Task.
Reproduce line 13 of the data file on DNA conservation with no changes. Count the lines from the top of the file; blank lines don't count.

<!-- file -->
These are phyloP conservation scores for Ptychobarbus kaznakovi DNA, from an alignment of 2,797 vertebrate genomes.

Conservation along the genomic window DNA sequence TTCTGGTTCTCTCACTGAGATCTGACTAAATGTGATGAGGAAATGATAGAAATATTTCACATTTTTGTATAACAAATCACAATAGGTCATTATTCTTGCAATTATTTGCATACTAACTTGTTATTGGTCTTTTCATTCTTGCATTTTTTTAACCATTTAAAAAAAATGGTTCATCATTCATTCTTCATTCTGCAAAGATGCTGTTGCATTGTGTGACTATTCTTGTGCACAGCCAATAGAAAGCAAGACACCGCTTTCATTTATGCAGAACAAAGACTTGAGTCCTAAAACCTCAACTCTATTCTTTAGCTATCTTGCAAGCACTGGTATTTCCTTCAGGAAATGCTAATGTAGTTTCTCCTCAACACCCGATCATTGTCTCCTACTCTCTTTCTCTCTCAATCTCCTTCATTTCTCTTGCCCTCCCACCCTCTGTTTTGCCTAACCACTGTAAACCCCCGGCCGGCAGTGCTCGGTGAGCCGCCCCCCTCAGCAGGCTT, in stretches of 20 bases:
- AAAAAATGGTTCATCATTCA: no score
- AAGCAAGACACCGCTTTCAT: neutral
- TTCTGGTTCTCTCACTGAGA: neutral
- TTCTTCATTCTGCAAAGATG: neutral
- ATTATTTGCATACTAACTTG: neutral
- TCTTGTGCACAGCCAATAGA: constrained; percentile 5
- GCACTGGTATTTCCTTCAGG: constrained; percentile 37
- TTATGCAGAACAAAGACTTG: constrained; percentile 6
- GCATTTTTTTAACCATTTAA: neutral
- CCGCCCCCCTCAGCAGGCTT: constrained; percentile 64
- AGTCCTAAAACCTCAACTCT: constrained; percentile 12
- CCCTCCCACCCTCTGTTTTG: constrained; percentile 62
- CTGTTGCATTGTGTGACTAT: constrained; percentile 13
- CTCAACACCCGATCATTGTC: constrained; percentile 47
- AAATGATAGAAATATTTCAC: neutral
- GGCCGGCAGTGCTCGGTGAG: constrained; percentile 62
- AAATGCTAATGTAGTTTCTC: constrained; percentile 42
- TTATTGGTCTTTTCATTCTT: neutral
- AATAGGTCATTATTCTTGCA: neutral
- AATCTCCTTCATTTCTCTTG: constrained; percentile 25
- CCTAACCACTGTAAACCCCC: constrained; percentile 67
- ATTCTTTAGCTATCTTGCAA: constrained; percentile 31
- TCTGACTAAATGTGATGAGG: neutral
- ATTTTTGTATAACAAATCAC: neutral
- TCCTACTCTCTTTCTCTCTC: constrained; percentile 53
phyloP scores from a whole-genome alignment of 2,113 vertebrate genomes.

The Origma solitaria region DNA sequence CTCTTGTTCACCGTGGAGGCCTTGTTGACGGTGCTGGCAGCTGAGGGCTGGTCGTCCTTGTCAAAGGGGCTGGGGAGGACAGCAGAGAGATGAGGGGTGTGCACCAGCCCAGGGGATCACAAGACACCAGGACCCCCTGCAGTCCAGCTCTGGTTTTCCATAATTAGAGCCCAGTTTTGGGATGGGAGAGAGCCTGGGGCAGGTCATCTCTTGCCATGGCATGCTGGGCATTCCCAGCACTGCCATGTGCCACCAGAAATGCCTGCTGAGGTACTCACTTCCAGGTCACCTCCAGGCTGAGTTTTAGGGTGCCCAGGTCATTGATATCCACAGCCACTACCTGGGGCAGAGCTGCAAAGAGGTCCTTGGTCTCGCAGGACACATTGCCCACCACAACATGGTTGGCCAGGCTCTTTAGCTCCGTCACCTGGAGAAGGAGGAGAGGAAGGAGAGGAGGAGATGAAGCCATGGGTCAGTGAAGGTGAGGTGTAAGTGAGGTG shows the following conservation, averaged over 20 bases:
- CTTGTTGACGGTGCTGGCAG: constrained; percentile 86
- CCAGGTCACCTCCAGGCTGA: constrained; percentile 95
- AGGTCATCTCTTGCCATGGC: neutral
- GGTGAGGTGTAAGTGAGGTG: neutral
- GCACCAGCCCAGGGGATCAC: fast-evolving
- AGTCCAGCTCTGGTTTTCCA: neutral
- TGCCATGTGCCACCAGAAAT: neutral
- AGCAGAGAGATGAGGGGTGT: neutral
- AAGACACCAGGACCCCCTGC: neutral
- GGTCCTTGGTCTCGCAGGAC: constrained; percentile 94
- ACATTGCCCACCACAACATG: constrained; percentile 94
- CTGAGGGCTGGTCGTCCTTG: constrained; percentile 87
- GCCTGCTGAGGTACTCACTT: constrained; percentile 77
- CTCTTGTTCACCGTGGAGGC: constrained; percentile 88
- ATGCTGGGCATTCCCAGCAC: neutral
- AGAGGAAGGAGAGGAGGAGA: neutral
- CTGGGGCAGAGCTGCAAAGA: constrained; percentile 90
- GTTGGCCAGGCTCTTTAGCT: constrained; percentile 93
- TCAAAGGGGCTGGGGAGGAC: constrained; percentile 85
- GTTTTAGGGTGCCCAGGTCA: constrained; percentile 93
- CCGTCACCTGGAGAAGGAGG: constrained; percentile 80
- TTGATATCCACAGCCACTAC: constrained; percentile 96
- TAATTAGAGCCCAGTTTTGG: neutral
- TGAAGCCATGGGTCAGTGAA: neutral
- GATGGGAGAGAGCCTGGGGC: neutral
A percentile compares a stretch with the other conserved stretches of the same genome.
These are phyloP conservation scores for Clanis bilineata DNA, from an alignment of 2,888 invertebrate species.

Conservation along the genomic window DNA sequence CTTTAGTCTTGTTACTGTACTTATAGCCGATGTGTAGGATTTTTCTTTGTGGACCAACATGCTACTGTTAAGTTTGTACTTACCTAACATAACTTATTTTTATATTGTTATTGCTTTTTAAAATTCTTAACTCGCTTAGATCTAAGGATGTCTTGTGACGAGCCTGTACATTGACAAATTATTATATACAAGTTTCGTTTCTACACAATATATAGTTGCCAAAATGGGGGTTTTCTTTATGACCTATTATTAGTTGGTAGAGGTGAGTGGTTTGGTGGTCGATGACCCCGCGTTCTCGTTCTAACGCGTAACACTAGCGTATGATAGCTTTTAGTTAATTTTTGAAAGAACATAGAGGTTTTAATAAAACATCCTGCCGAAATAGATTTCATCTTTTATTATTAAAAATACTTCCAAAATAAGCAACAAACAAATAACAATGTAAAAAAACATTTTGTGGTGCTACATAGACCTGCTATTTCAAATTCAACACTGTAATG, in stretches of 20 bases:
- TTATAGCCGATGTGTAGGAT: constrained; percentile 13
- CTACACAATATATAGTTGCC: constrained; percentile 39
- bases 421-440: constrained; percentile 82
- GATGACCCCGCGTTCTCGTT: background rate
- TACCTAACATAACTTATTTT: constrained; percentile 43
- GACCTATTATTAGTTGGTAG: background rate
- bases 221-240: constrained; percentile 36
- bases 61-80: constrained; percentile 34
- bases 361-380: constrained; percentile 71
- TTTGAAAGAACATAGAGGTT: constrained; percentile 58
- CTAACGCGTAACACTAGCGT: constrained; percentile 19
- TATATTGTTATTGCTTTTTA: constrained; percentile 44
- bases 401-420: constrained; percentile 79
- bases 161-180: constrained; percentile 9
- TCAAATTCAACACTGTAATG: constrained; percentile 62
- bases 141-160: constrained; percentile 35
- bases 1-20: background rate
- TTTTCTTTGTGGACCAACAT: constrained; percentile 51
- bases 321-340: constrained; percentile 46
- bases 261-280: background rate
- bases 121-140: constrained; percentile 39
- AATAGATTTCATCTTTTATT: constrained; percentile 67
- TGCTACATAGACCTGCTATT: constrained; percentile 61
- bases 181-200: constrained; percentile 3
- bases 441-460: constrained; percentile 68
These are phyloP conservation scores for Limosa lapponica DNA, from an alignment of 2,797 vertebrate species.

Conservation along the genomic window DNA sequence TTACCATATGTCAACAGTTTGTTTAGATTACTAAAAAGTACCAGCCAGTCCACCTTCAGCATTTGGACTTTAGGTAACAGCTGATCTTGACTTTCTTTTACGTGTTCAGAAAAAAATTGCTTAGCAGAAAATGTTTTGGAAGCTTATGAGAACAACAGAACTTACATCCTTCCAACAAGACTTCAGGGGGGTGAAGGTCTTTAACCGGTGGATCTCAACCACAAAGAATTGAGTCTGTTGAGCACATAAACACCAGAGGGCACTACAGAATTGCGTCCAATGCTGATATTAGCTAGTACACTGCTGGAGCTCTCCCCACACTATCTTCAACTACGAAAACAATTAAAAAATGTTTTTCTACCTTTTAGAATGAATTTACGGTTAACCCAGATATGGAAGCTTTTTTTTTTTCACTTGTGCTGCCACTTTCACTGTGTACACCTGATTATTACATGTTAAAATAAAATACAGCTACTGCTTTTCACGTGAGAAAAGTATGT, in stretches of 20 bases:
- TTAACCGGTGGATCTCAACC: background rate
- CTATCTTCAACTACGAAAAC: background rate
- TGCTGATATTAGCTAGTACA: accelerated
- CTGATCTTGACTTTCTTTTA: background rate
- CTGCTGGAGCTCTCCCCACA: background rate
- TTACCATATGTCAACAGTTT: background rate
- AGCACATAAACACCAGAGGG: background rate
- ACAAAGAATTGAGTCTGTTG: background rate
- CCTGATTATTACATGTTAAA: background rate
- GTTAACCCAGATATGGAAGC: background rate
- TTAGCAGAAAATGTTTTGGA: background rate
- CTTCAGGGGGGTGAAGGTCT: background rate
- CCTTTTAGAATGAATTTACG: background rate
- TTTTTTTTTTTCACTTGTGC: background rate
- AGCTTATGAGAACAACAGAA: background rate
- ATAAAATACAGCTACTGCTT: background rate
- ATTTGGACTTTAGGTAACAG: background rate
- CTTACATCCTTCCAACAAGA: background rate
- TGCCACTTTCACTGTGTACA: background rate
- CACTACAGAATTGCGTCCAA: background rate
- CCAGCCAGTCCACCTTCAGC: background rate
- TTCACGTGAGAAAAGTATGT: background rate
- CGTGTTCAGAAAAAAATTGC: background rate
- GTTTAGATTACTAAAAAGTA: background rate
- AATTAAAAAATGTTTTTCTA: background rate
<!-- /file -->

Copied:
- AGTCCTAAAACCTCAACTCT: constrained; percentile 12